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Hudson Arch.

The ongoing story of COVID-19 started with more questions than answers. 

COVID-19, unfortunately, has not left us, but the last two years have provided answers to some of those questions. 

There were countless individuals who contributed to navigating the seemingly unnavigable virus in Hudson, and many of them participated in the Hudson Area COVID Task Force. 

Task force

Alderperson Bill Alms recalls Gov. Tony Evers’ “stay-at-home” orders well. 

Bill Alms

Bill Alms.

On March 12, Evers declared a public health emergency. 

It was a few weeks later that the “safer at home” order went into effect. 

It became abundantly clear to Alms that there were a lot of questions and not many answers. 

How does this virus spread? Who is it infecting? Can we protect ourselves? 

He immediately began calling community leaders to gauge interest in sitting down at the same table. He wanted to get some of the answerable questions answered. 

What do businesses need? How are we going to get vulnerable residents groceries? How can we work together? 

Thirty or 40 calls later and a lot of networking, a virtual meeting date was set quickly after the shutdown occurred. 

“[Alms] really did a wide reach which I think was perfect,” Hudson Area Chamber of Commerce President Mary Claire Olson Potter said. 

Leaders from health care, business, faith, nonprofits, city, county, education and postsecondary education made up the group, once known as the 54016 COVID-19 Task Force

Dr. Paul McGinnis was among the boxed faces in the virtual meeting.  

2021 Community Volunteer of the Year

Paul McGinnis, MD, FAAFP, received the Hudson Chamber of Commerce 2021 Outstanding Community Volunteer award via Zoom for his work during the COVID-19 pandemic. 

McGinnis has served the community of Hudson as a physician since 1987. Just before COVID-19 cascaded into the area, he had retired as a health care provider. 

McGinnis joined the St. Croix County Board of Health and Human Services and just in the knick of time. The community of Hudson and the surrounding area needed a physician with a history of patient care and epidemiology to decipher the bombardment of scientific information regarding COVID-19. 

McGinnis knew he could provide that.  

He could be the one to help voice the medical science into real world, applicable facts.

Between the Centers for Disease Control and Prevention, the Department of Health Services and public health, McGinnis was able to give a play-by-play of the pertinent COVID-19 information, as it pertained to the St. Croix County community, especially as those public health departments became overwhelmed.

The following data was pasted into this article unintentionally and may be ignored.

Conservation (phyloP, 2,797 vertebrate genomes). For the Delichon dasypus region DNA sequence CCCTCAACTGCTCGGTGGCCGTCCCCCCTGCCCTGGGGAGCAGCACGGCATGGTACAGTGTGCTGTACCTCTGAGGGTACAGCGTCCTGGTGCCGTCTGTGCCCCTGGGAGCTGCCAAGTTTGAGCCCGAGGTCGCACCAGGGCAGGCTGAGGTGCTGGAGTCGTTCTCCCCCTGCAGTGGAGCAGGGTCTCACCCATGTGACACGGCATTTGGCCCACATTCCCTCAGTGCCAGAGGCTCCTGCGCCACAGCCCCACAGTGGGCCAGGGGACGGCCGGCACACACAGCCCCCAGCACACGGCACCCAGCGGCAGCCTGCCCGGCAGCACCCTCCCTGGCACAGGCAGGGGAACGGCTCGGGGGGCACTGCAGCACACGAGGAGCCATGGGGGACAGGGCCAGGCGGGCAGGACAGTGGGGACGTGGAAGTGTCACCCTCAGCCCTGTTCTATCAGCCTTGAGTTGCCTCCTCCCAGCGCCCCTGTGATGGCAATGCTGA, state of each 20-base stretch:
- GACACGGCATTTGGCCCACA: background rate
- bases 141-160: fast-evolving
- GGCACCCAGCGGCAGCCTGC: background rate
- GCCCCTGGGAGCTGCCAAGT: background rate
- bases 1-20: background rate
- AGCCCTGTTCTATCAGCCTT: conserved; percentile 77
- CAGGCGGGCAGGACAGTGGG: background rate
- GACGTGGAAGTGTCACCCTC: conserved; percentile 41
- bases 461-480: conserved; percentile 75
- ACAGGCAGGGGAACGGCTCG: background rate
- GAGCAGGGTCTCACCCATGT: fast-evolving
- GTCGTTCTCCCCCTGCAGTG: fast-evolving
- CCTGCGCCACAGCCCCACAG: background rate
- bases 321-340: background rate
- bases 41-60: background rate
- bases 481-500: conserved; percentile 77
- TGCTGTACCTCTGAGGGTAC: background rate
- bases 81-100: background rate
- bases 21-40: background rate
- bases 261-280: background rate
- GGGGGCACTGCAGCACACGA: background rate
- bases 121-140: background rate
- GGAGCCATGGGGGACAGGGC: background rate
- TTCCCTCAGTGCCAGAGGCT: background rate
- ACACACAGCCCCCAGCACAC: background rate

McGinnis spoke highly of the efforts from those local, public health and health care entities. 

“What was important to me is hearing that voice from a local community doctor,” Alms said. Someone the community could trust that wasn’t a distant face at a press conference on TV.

“The goal was always to get people to as close to normal as possible, balanced with safety,” McGinnis said.  

It came down to the difference between individual needs versus community need. 

The task force was the right group of people at the right time, Olson Potter said. The group Alms recruited showed up without any personal agendas. The community was everyone’s first priority. 

Each week, immediate pandemic needs were discussed among the diverse group of people. 

“This is again, before curbside pickup was even a thing,” Alms said. “This is before personal shoppers.” 

One of the earliest issues was the need for masks for businesses and schools. Faith groups sewed cloth masks, which were recommended and often all that were available at the time. Organizations helped distribute them. 

“You don’t know what to expect when we don’t have all the answers,” Alms said. 

Providing a space for leaders to say “this is support we need” or “we can offer support in this way” helped promote things like digestible materials for community members based on current COVID-19 data – the questions that could be answered. 

Before we knew that COVID-19 would take over one million lives in our country, there was a hope that three weeks at home would send the pandemic packing.  

Leaders in real estate were part of the conversation, as the group was preparing for the potential need of a vacant space to house COVID-19 patients. 

Luckily, it didn’t come to that, but those were the collaborations and conversations that the task force anticipated and tried to work ahead of. 

It also allowed for nonprofit organizations to recruit specific help in order to continue serving the underserved in an adaptive new way, especially when it came to food distribution. 

There came a time when Alms, a small business owner himself, knew he needed to be putting more time into his operation. 

Luckily, Olson Potter was there to take the reins in July 2020. She could see the number of consistent members fizzle out. She called it “COVID fatigue,” something many of us can relate to. 

By the following July, the task force members were finally able to celebrate successes, as things began to open back up and COVID-19 numbers seemed to settle. 

An in person, outside event was hosted.